79. XTC: Black Sea (Virgin)
  80. The Cramps: Songs The Lord Taught Us
  81. Motorhead: Ace of Spades (Mercury)
  82. Vic Godard & the Subway Sect: What’s the Matter Boy? (MCA. UK)
  83. The Associates: The Affectionate Punch (Fiction)


Blogger loretdem said...

Great Post. I've got the Feelies and Half Japanese but your other two top 4 are new to me. Will check out. Thanks.
(did you ever get my email re:your blog and eighties Atlanta? Check your spam? If not I can resend if you'd like). Get my email address from my website

11:20 AM  
Blogger Glen said...

Carlos: Good luck finding "Tape #1"; there is a great photo of Blinding Headache in Mark Masters' No Wave book from Black Dog Publishing. The photo is the one thing I have found attempting to search Internet for this great band. I have not even bothered searching for the band called Information. My guess is the results would be much like googling: "communication" or "everything". Doubtless there are tons of Mofungo tracks available on-line. They released six LPs and one other cassette in the 1980s. All their records are excellent. Only 1983's "Out of Line" (Zoar) resembles the "no wave" band of the early days. Unfortunately "Out of Line" is also the most difficult of their vinyl to track down. Last I looked a copy at was $19.95. The two SST records "Work" and "Bugged" are readily available on CD through Amazon for cheap. The other records can probably be tracked down. I am certain someone has "Tape #1", but I don't have a clue where to look. My copy is somewhere in a box, but I have not seen or heard it lately. I used to play "Tape #1" tracks on WREK's "Destroy All Music" regularly (1984 through 1992). And I know some crazy loyal listeners recorded our show. If those recordings exist now I don't know about them, but I would love to find them. I don't think I received the email you mention. The best way to contact me is:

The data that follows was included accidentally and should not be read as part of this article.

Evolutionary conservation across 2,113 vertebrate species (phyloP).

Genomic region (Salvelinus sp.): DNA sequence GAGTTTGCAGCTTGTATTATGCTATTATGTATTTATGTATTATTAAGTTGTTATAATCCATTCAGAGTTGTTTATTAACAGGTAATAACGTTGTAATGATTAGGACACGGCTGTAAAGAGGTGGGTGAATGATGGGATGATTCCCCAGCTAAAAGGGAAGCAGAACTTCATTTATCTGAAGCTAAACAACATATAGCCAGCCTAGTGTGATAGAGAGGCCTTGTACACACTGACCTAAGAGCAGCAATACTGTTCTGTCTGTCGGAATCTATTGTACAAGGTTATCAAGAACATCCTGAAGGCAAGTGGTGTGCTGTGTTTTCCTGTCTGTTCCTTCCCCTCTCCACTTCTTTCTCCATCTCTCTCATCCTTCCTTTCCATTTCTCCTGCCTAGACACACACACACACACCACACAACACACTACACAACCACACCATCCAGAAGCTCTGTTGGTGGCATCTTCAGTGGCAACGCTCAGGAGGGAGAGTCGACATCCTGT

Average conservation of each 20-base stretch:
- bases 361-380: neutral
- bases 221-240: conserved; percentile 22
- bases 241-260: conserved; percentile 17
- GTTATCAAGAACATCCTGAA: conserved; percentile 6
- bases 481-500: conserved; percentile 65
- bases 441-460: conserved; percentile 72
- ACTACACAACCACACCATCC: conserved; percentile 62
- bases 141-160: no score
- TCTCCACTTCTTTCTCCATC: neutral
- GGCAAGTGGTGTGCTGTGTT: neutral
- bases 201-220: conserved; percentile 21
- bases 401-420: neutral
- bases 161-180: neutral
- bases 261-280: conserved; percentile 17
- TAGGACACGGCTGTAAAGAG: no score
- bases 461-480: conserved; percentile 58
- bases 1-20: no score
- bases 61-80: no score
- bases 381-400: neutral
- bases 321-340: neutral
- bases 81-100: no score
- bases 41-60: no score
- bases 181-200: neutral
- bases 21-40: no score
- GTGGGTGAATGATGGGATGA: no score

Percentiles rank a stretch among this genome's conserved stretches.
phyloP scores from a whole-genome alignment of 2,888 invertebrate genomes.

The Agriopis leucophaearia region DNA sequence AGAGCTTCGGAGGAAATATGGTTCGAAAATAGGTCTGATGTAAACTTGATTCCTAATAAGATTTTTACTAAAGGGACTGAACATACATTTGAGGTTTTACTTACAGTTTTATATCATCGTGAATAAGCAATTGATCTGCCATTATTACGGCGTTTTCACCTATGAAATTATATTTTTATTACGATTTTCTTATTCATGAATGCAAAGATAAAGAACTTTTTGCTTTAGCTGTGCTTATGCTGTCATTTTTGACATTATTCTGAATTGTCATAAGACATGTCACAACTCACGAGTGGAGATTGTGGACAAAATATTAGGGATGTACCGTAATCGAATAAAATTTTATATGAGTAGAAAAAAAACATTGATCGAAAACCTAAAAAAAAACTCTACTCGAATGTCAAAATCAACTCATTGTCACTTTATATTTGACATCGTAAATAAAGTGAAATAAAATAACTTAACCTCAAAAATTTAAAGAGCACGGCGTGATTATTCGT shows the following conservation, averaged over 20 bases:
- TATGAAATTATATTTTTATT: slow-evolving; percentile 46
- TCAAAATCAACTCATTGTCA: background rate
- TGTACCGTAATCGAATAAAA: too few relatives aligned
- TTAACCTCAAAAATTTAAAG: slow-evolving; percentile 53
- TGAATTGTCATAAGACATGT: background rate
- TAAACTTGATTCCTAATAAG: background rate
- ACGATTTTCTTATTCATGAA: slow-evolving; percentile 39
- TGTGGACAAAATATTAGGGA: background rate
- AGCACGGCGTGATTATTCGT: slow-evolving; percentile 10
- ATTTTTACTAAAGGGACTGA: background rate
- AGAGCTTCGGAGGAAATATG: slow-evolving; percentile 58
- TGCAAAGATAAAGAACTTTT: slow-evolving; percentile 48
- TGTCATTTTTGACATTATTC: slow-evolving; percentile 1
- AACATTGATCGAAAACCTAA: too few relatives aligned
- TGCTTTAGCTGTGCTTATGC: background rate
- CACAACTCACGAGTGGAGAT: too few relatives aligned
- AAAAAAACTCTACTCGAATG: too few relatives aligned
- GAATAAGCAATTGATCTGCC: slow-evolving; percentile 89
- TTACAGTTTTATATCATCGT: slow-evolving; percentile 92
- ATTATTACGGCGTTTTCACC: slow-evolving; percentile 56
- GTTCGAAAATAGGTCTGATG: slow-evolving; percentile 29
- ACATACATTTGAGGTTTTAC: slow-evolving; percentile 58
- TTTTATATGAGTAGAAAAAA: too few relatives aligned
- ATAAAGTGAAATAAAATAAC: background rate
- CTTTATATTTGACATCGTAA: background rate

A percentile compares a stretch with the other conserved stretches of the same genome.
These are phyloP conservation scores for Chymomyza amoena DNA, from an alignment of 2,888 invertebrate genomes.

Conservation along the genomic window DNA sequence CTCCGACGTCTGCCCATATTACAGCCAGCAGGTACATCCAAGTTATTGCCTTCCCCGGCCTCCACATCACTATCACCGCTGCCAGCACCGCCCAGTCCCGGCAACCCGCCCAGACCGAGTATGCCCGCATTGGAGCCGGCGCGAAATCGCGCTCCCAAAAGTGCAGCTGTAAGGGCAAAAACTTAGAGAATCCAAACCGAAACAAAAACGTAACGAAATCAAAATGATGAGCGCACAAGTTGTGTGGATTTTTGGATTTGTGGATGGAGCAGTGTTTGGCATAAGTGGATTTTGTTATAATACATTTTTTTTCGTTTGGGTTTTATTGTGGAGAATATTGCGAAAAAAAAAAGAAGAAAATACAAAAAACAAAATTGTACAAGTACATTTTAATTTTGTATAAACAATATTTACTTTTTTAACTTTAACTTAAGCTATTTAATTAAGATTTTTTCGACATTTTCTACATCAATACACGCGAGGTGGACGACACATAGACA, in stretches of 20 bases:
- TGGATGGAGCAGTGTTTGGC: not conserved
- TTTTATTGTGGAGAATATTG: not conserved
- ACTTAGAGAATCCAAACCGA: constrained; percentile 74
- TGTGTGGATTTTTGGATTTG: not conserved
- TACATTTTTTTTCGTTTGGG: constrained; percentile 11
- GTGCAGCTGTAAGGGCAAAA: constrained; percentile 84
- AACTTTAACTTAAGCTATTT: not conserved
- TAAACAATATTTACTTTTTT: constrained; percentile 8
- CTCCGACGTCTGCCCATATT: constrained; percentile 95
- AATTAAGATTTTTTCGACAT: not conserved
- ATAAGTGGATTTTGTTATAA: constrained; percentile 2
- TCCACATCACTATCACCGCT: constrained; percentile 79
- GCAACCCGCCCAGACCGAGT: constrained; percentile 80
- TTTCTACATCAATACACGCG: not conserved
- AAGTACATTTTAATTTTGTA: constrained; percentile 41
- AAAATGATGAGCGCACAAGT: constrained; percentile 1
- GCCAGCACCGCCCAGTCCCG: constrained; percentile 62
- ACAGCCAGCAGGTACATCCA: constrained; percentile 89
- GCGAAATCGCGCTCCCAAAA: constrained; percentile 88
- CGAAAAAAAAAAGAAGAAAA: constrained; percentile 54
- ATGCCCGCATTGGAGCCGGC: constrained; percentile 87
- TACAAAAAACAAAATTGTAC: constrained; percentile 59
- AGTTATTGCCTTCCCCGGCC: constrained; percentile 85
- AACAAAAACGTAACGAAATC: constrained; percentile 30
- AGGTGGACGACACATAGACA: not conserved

2:59 AM